Araneus diadematus

Araneus diadematus” is the Latin name for the garden spider, which is ubiquitous in my garden just now. Every piece of garden furniture is being used as a support for webs, and some of them are huge, up to 12 inches in diameter with anchor lines up to 3m long holding them in place. I’ve never seen such long anchors which the spiders construct by spinning a fine sticky line from spinneret glands at the end of the abdomen which blows on the wind until it sticks to a suitable support. These are the ones which get stuck to your face when you walk in the garden at night! The spider reinforces the first line with thicker, stronger thread until it can support the weight of the whole web. Further support and radial lines are added until sufficient structure is in place to enable strengthening of the middle with a non-sticky spiral, followed by construction of a widely spaced non sticky spiral out to the edge of the web. The spider can walk on this and use it as a guide to build a sticky spiral inwards from the outside edge and this is used to catch prey.    


Garden spider adding the sticky spiral which will trap prey

Spiders have up to 8 spinnerets of different types to produce the various grades of silk required to construct a whole web. It’s a truly incredible biochemical process resulting in a material with strength per gram greater than steel, and so far, despite a huge amount of research, one that humans have been unable to replicate synthetically.    


Perfect web illuminated by the morning sun

Once the web is constructed, the garden spider waits under cover at the end of one of the radials monitoring vibration in the web with one or more of its foremost legs. When struggling prey causes the right frequency of vibration (they don’t react to vibration caused by the wind) the spider ambushes its prey and kills it with a venomous bite before wrapping it in silk and storing it until it’s eaten.    

In the last week or so, as well as finding some beautiful webs laden with early morning moisture and lit up by the sun, I’ve been lucky enough to see some fascinating behaviour by garden spiders. My son pointed one out to me that had built a web between my garden table and the french window and was behaving in an unusual way, alternately raising front and rear legs as though it was dancing. Closer inspection revealed that it was using all eight legs to gather broken web which it then rolled into a ball and ate before recycling it into more web to patch up the original. I found another one at the other end of my garden table – which is no place for an arachnophobe to sit and enjoy an evening beer – which was lurking under a clematis leaf with both of its front legs feeling for vibrations on an anchor line of its web:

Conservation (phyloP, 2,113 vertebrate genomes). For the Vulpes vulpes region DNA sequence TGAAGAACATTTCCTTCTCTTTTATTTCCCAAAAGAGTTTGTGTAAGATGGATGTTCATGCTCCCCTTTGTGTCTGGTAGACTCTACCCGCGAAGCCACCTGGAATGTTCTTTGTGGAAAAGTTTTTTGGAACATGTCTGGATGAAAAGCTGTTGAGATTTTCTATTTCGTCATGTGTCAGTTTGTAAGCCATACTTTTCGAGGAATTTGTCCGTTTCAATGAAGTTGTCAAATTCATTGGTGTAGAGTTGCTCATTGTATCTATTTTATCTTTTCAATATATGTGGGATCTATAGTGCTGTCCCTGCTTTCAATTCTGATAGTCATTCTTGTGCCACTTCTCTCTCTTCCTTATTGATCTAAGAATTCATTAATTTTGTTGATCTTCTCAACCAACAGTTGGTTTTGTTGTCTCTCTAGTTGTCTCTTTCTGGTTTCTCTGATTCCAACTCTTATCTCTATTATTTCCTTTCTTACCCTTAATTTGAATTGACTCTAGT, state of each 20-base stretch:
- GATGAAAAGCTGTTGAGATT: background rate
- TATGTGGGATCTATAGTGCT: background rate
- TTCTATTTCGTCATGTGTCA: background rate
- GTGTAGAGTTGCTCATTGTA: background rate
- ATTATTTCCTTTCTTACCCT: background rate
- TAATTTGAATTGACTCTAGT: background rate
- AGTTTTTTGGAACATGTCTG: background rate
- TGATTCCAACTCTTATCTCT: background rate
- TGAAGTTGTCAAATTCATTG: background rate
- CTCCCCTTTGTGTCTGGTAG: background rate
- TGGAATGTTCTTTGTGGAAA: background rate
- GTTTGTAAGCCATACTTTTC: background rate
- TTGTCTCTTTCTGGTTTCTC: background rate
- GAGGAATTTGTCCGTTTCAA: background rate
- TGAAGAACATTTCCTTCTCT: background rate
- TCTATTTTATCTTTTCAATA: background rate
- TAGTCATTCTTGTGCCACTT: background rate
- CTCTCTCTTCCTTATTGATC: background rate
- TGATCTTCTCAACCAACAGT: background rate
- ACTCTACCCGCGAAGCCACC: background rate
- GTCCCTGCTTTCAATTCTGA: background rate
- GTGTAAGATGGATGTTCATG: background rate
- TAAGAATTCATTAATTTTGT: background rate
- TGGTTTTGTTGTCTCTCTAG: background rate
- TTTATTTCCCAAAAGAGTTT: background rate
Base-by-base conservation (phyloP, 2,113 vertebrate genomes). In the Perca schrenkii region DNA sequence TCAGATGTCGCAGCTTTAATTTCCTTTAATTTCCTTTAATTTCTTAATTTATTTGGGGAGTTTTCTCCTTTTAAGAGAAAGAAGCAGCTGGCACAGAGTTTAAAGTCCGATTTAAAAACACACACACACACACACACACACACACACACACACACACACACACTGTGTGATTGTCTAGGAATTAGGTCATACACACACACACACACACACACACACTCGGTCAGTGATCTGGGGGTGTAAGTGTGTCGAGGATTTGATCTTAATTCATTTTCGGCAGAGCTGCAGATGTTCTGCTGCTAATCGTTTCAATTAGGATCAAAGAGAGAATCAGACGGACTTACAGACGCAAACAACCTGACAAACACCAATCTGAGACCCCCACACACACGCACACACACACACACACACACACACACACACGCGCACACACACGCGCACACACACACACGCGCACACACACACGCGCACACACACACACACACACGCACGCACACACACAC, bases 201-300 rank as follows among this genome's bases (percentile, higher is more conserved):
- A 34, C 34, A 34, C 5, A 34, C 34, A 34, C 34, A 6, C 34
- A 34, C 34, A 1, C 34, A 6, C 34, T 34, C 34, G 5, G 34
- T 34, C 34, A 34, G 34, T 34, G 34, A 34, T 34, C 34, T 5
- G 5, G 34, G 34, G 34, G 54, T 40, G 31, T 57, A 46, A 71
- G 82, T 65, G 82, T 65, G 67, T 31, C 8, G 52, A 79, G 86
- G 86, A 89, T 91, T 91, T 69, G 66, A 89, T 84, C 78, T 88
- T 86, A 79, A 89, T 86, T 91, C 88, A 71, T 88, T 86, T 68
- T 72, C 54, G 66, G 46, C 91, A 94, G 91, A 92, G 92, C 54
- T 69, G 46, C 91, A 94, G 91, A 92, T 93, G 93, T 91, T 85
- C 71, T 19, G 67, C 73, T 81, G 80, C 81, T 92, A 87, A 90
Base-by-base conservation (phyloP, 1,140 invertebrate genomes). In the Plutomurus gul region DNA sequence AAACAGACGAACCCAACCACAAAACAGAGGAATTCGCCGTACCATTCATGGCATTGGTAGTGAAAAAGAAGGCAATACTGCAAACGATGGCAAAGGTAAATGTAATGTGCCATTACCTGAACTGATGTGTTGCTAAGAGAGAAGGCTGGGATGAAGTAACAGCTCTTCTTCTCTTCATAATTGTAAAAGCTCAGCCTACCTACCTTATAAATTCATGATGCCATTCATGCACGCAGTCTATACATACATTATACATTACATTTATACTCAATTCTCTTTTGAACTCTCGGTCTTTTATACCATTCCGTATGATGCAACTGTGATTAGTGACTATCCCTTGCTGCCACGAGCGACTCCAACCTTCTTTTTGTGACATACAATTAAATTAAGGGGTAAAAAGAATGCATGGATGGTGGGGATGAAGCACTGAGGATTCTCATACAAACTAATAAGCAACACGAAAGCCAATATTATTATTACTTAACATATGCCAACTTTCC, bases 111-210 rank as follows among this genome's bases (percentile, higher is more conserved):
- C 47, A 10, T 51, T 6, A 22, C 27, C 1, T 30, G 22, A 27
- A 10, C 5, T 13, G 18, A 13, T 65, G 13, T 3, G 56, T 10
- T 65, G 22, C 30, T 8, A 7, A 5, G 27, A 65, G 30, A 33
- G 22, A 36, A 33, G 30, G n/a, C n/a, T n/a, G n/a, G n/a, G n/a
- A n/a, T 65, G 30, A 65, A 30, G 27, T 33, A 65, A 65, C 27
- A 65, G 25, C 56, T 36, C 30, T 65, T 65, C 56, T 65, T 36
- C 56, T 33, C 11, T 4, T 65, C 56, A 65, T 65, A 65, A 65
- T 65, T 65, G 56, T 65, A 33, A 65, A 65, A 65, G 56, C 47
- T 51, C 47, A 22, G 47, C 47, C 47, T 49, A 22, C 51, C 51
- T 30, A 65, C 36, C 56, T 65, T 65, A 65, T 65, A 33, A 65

Lurking undercover waiting for breakfast

This morning I was looking for larger spiders to try to get some good photographs and there was a beauty putting the finishing touches to its web on the childrens climbing frame. While I was looking at this adult female, a second much smaller version, possibly an amorous suitor, was building a web from a plant pot joining onto the web of the adult. It occurred to me this was no way to ensure longer term survival for the small spider. As I watched, it approached the female, who was now in the middle of her web, waving its two front legs in the face of the much bigger female. The female reciprocated and for several minutes this game went on with no apparent aggression.   


Female garden spider  


Close Encounter 


Closer encounter 


Dangerous encounter 

I haven’t seen this before so I’m not sure what the small spider was doing, but after several minutes the inevitable consequence was the lady pounced on the smaller spider and killed it rapidly before wrapping it in a silken coffin and transporting it higher up into its own web.     


Lethal encounter 


Shrink wrapping her ready meal 


Carrying off the spoils 

All this within a few centimeters of my eyes. Exciting stuff… and right outside my back door!

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9 responses to “Araneus diadematus

  1. The silk of death. Masters of mummification!

    Just happened to discover this old gem of a post. Thank you for sharing.

    You might also consider filming a short movie with your camera. With your clicking skills, I’m certain they will be a joy on the eye.

    • The movie clip is a good idea. I’ve just upgraded my camera specifically to gather some short clips of local minibeasts. I’d been planning to capture butterflies, but in the absence of Lepidoptera, spiders would make great subjects too, espacially if I can get a sequence like the stills in this post. I’m on the case!

  2. Pingback: Back yard safari | The Naturephile

  3. Wow, amazing photos and fascinating information. You’re such a good observer, with the endless curiosity so vital to a good scientist. You really look closely at the world around you, it’s inspiring to read.

  4. Pingback: Autumn arachnids | The Naturephile

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